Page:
The 110th Commencement exercises of The Ethel Walker School were celebrated on Sunday, May 29, 2022. Guests listened to many distinguished speakers throughout the ceremony. “As we walk across this stage today and say our final goodbyes, know that the bitter sting we feel is just a sign of how sweet our time here has been, and how lucky we are to have experienced such golden hours,” said Student Body President Allison Wall, a day student from Avon. Wall referenced both the meaning and the feeling of the word “bittersweet” often used to describe graduating, “…and yet the past few months have been difficult to find what is ‘so sweet’ about saying goodbye to a school that’s more like a home.” In closing, she remarked, “Today is not about an ending; after all the word ‘commencement’ itself means ‘a start’. So, let’s instead think of our graduation as an appreciation for our past, a celebration of our growth, and above all, as the beginning of all we are yet to achieve.”
Despite a rather gloomy, rainy, cool day at the start of the weekend’s activities, the 57 graduates awoke to a gloriously bright and sunny day on Sunday, May 29, and basked in the warm sunshine. Family and friends were welcomed to campus, and though were required to mask at the earlier Baccalaureate and Prize Night events, which were held indoors, the actual Commencement ceremony felt celebratory and rather normal in this COVID-19 life we live.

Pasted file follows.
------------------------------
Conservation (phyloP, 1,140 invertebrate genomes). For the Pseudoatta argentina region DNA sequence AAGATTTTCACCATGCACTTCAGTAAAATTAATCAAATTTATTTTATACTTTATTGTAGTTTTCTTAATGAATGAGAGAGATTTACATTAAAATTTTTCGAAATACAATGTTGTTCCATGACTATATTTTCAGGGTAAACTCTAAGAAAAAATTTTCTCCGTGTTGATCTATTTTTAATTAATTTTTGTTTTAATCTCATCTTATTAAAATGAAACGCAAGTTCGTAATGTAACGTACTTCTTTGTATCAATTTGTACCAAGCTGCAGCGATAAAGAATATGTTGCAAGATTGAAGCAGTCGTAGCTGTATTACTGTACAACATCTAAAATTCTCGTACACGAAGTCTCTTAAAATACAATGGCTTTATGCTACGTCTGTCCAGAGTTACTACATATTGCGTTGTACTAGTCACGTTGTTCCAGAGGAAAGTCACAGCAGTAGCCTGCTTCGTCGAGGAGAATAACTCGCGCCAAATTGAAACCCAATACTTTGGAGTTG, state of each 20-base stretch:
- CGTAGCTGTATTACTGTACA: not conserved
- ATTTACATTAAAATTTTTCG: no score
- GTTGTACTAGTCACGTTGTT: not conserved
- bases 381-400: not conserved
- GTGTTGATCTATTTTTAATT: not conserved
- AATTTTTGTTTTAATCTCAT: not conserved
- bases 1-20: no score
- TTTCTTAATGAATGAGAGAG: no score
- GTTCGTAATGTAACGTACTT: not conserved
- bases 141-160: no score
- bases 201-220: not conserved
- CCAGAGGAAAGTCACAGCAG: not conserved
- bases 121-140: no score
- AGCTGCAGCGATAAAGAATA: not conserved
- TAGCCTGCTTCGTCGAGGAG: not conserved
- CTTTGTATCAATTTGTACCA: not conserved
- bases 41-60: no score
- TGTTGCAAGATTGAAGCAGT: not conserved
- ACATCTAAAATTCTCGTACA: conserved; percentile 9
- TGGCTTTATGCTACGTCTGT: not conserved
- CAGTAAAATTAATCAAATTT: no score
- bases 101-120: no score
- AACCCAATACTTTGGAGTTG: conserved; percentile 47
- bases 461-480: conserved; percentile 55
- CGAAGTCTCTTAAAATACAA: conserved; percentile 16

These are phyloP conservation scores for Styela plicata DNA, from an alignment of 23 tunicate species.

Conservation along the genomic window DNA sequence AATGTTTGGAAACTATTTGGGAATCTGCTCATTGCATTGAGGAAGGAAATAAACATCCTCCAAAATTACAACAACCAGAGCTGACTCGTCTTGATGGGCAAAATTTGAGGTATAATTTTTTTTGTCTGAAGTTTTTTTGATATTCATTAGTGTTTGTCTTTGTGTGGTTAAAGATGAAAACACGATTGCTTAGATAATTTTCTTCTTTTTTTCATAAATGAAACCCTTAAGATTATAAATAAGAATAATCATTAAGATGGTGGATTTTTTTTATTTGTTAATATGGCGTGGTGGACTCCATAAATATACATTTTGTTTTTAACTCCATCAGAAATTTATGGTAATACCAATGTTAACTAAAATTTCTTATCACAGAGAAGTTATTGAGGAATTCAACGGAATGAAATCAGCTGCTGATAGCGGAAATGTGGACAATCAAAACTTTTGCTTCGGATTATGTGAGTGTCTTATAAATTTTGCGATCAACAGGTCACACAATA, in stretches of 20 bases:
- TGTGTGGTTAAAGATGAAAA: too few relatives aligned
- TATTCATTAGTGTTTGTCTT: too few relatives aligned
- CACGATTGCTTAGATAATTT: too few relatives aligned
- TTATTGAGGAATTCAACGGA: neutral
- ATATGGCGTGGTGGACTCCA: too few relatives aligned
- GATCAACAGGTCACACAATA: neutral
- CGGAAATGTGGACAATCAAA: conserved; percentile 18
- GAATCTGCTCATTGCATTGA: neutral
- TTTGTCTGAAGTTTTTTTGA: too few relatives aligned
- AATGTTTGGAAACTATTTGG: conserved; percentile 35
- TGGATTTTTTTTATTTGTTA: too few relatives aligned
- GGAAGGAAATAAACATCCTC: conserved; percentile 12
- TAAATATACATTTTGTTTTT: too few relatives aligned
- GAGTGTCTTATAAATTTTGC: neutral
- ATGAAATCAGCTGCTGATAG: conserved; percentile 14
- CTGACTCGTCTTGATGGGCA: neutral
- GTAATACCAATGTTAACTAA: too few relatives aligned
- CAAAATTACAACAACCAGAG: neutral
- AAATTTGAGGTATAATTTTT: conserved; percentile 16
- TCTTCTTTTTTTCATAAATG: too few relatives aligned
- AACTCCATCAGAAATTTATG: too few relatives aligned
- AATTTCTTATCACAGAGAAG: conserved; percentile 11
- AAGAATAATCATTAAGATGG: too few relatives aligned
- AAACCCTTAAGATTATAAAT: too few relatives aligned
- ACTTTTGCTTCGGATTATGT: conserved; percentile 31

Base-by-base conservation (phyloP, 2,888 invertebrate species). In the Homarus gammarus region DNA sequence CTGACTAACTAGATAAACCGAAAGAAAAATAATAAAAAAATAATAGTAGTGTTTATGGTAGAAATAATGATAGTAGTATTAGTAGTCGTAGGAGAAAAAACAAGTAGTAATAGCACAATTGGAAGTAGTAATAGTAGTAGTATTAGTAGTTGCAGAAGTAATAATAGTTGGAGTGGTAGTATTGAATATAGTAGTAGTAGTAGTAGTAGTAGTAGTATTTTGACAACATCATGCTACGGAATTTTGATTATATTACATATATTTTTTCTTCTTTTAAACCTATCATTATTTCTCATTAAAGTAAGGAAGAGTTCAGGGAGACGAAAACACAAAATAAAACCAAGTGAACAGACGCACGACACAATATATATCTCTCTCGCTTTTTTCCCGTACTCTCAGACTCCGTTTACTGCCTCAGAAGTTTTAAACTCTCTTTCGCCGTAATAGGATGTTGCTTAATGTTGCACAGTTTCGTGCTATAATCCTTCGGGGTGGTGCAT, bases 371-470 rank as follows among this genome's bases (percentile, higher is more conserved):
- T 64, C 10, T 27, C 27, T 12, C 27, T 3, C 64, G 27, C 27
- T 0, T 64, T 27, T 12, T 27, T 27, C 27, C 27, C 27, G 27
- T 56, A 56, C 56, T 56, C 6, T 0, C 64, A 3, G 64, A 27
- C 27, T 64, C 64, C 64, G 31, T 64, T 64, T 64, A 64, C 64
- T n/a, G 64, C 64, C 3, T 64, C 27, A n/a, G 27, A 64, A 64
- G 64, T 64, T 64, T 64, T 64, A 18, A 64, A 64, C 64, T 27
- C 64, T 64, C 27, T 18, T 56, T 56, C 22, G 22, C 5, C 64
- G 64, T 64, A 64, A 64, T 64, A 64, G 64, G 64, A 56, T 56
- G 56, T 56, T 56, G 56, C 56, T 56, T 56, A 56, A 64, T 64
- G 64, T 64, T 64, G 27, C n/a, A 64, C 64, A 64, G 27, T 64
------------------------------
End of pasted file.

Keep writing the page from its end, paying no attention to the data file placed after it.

The keynote address was delivered by Shabana Basij-Rasikh. Ms. Basij-Rasikh is an Afghan educator, humanitarian, journalist, and women’s rights champion. She is the Co-Founder and President of the School of Leadership in Afghanistan (SOLA). SOLA’s mission is to provide access to quality education across her homeland, where girls’ education is often prohibited or forbidden. Noting this point about the obstacles in life, she went on to say, “We aren’t the same, you and I. We come from very different backgrounds and there were very different roadblocks put between us and our education. But we overcame them. We got past them, and we didn’t do it alone – we had our families behind us, we had our teachers behind us, we had people who believed in us and now here we are, together at Commencement.” Ms. Basij-Rasikh, in her quiet and understated way, yet with her strong words and powerful message, gave all of the graduating seniors a message of hope for the future as strong, bright, young women. She added, “We aren’t the same, but we are more alike than you might realize, and here is something we share and will always share: as girls, as women, we know that we have the power to change the world.”